When it comes to the trades, McLeod County is home to champions.
Earlier this month, Ridgewater electrician program students Emma Becker of rural Glencoe and Justin Frick of rural Hutchinson earned top honors at The Ideal National Championship. After competing in skill challenges related to their chosen profession, the 19-year-old couple came home with a trophy and memories of a record-setting achievement. Becker was the first woman to make it to the finals in the apprentice competition, quickly making her a crowd favorite. And while Frick was bumped out of the competition just a little earlier, he teamed up with a professional in a team competition and together they took first place.
The journey to The Ideal National Championship started a few years ago, while Frick and Becker were Hutchinson Public Schools students. The pair, who have known each other since middle school, became interested in the trades as ideal career opportunities.
“For me it was after talking to a local business owner that I actually got interested in it and started looking into programs,” Becker said. “Right off the bat, the money, to be honest, (interested me). And the job outlook. It’s a good job, a great trade to get into and after that I fell in love with the work. So, I’m still doing it.”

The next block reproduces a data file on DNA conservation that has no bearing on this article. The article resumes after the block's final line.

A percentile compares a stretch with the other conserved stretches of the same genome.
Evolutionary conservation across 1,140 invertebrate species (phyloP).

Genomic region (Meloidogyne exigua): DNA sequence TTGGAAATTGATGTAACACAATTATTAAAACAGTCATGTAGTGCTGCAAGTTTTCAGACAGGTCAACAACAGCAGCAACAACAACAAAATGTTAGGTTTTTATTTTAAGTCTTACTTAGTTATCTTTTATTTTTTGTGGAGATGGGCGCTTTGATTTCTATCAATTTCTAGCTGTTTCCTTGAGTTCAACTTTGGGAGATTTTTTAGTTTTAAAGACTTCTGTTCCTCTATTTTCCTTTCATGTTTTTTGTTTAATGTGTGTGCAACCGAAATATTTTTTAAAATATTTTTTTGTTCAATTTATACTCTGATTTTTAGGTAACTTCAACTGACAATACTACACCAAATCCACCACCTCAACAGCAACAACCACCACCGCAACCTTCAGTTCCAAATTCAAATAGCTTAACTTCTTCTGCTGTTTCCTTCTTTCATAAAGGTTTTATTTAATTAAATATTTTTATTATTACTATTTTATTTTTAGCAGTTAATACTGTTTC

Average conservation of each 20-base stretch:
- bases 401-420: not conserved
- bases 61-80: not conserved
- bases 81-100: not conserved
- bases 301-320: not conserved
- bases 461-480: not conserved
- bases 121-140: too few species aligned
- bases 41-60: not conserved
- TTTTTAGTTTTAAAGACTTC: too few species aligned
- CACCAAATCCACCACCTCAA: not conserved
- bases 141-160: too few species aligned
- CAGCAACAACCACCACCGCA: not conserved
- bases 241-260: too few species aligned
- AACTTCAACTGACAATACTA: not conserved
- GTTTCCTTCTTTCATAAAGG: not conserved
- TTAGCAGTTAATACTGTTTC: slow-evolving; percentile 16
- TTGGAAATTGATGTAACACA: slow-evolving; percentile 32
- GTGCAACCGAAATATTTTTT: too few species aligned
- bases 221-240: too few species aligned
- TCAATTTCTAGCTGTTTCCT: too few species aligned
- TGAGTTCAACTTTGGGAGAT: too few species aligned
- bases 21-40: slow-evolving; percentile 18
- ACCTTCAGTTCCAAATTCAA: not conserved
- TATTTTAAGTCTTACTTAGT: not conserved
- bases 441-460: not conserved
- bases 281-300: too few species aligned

“I knew I wanted to be in the trades for quite a while,” Frick said. “I don’t like office jobs. I don’t like computers. Those are not my friends. I like being able to work with people, but maybe not in the professional atmosphere, but to work together and get stuff done. Electrician is probably one of the easiest on the body, and the money is real good.”
They both found Ridgewater College to be the most convenient education option, both due to its proximity, and “reasonable price.”
The Ideal National Championship was introduced to Becker and Frick by a former instructor when they were in their first year in the electrician program.
“We went to the Upper Midwest Electrical Expo last year, and he told us they were going to have a booth there, and we could compete if we wanted to,” Becker said. “I actually won that qualifier (at the booth). That was my first year so this is my second year competing. ... Last year went not so great. I was out in the first round (at nationals). It was my first year doing any sort of electrical work, so the fact that I got there I was happy with.”
The qualifier had electricians demonstrate their skills by wiring and splicing in a manner similar to that which they would have to do in a house. They then used a meter to see if they had finished the operation successfully.
“I did not qualify at the expo (last year),” Frick said. “I was beaten pretty good. But this year I was able to qualify in South Dakota, because that’s where we were. I got in this year for my first year.”
Becker qualified this year as well, and the two made plans to travel to the Tampa Convention Center in Tampa, Florida, for the Nov. 4-6 competition. They flew together, but they were not alone.
“We had a huge support group go with us,” Becker said. “Both of my parents went, and two of my brothers. And my aunt and uncle, and Justin’s parents went, too. They all got matching T-shirts and everything.”
“It was pretty cool,” Frick said.